Market & List Your Credential

Marketing & Listing Your Credential

Congratulations on earning a PNCB credential! Now learn ways to share your certification achievement and how to list your credential after your name.

Easy ways to let others know the value of PNCB certification:

  • Wear your certification pin.
  • List your credentials when charting if allowed by your employer.
  • Introduce yourself as a Certified Pediatric Nurse or Nurse Practitioner to patients, their families, and peers.
  • Add your credential on your employer's staff bio webpage.
  • Update your resume and LinkedIn profile.
  • Write a short article to announce your certification achievement and submit to your hospital newsletter, alumni news or local newspapers.
  • Personalize your certification's press release template to inform the community of your achievement: CPN press release / CPNP press release / PMHS press release

 

Explaining certification to families, colleagues, or acquaintances:

Have pediatric patients or their families ever asked what the letters on your name badge stand for? Have you ever been asked what certification means by a friend or new colleague? Here are some ways to explain why this acronym means so much:

  • I'm committed to staying up to date in the pediatric nursing field.
  • I've received professional recognition for pediatric nursing expertise.
  • I successfully put my skills and knowledge to the test and met the highest national standards for the care of pediatric patients.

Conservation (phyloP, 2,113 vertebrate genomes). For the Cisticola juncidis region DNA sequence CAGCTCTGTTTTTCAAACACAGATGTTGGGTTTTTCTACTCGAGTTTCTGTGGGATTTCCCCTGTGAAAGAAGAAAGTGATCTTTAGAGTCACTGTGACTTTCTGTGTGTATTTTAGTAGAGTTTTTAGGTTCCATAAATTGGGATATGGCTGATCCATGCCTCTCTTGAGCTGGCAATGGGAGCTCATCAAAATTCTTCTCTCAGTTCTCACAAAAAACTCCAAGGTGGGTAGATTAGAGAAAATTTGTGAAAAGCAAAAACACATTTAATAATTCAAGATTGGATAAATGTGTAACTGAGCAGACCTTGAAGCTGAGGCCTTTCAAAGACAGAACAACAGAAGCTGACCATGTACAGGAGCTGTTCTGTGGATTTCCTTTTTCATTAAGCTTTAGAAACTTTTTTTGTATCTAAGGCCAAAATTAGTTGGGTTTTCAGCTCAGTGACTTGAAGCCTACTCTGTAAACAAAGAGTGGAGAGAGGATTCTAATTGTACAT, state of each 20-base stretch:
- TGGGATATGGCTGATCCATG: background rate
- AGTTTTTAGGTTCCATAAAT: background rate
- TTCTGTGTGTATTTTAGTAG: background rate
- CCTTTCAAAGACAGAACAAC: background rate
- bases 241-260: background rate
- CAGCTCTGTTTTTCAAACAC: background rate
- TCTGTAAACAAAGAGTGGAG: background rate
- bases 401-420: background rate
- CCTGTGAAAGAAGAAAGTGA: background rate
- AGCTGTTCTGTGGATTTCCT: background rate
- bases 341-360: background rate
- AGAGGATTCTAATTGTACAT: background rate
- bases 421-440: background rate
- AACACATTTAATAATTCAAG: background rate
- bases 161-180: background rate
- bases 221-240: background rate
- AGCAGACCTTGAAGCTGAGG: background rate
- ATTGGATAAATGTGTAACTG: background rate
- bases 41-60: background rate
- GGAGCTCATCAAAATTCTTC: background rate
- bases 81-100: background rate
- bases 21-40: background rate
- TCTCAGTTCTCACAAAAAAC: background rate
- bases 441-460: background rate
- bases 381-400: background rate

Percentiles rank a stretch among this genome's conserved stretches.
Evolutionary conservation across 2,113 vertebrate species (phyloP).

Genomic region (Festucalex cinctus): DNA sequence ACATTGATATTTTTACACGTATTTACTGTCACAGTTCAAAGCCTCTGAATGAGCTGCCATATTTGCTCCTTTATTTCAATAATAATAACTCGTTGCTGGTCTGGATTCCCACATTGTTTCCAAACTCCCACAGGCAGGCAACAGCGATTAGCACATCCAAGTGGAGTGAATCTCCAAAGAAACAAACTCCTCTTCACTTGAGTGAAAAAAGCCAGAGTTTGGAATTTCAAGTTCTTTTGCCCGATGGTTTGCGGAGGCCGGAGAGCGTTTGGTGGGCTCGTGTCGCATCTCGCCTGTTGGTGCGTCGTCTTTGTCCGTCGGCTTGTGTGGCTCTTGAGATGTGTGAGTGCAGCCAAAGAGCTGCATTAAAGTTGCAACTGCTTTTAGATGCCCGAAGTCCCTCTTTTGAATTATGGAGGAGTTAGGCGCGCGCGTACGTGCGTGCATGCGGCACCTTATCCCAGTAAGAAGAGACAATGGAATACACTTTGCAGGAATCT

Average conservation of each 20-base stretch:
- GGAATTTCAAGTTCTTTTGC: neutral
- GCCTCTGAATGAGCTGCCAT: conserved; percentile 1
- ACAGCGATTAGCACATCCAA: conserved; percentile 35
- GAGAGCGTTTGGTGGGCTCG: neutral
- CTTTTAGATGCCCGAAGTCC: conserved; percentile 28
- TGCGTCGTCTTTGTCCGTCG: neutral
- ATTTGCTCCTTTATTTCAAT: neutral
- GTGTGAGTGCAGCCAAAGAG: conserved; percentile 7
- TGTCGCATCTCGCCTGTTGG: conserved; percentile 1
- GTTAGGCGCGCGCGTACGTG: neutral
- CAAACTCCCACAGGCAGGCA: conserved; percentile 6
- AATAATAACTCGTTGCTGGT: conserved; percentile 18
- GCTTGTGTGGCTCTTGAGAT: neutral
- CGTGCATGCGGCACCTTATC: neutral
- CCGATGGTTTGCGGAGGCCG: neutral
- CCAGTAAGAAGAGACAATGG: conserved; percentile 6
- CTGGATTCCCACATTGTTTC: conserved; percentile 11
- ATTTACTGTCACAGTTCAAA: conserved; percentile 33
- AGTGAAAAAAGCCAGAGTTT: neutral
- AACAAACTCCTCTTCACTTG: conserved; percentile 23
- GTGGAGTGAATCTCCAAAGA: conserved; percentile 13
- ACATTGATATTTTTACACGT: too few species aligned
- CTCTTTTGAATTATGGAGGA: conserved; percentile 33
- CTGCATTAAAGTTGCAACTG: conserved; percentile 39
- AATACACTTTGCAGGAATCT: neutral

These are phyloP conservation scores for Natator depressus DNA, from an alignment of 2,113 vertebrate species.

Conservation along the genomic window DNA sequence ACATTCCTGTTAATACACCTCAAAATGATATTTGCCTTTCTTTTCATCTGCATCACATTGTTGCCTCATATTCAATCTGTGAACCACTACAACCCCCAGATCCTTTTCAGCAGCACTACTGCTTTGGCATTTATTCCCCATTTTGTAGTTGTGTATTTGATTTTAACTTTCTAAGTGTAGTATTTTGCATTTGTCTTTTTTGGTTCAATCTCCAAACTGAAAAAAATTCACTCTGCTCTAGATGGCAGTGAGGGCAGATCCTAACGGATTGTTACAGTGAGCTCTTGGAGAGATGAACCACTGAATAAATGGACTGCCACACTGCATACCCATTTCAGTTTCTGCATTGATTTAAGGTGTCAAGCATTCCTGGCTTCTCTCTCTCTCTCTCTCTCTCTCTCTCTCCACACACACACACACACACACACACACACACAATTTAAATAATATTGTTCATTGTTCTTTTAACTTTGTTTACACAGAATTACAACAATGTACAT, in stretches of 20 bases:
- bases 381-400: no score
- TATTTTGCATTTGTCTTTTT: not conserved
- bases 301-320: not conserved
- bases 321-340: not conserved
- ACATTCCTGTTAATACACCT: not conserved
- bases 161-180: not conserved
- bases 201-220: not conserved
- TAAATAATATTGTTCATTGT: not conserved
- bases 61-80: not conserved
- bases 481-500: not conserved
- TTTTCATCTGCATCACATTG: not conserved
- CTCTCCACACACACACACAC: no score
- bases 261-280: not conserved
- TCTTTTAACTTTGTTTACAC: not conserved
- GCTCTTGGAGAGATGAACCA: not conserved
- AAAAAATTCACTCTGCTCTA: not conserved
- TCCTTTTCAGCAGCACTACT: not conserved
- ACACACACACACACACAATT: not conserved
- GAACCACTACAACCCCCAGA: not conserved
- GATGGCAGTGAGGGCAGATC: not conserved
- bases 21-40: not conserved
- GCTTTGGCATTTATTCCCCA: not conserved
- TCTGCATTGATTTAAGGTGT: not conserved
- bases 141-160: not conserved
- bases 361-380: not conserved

And for your youngest patients:

  • "I passed a special test for nurses who take care of children and earned these letters to wear by my name."
  • "I took the extra time and effort to show I'm an expert in what I do... taking care of you!"

If you have other suggestions on how to increase recognition or know of other ways to answer the above questions, we'd love to hear them! Email us your thoughts.

 

Listing Your Credentials

We suggest to list your degree first, then licensure, then certification. Honorary acronyms come last.  

Here are some examples: 

Terri Moore, BS, RN, CPN
Joseph Garcia, ADN, RN, CPN
Maria O'Connor, MSN, RN, CPNP, PMHS
Sara Smith, DNP, RN, CPNP-AC/PC, CCRN

Patricia Johnson, PhD, RN, CPNP-AC, FAANP 

Listing only your highest nursing degree earned is fairly standard. If you have an MBA, MPH, or other non-nursing degree, this would come next, then licensure. If you have multiple certifications, often people list the one earned first in the first position, and the one earned most recently in the final position, etc.

Some CPNPs choose to list CPNP-AC or CPNP-PC -- this is up to you. And dually certified CPNPs sometimes use both CPNP-PC and CPNP-AC. You can also use CPNP-PC/AC (or CPNP-AC/PC). Although the PNCB uses the registration mark (®) on its website and literature, you do not need to use this mark. 

Listing a doctoral degree while also using "Dr." in the same line is considered redundant. For signature lines, use the degree after your name and omit the title "Dr". For third-person biographies, begin the text with Emma Jones, DNP, RN, CPNP-PC, and then use Dr. Jones thereafter. 

If you want to use your credentials when charting, be sure to check your employer's policy on doing so. We hope you list your PNCB certification with pride whenever possible (on name badges, business cards, etc.) to let others know about your achievement!

Faces of Certification

PNCB-certified nursing professionals work in a variety of roles and settings throughout the US and beyond. Share your photo today!

Dorothy Chinnock, CPNP-PC Northern Valley Indian Health Chico, CA
Raulin Feria, CPN Huntington Memorial Hospital Pasadena, CA
Latasha Ivey, CPN Sibley Heart Center Cardiology Atlanta, GA
View more Faces of Certification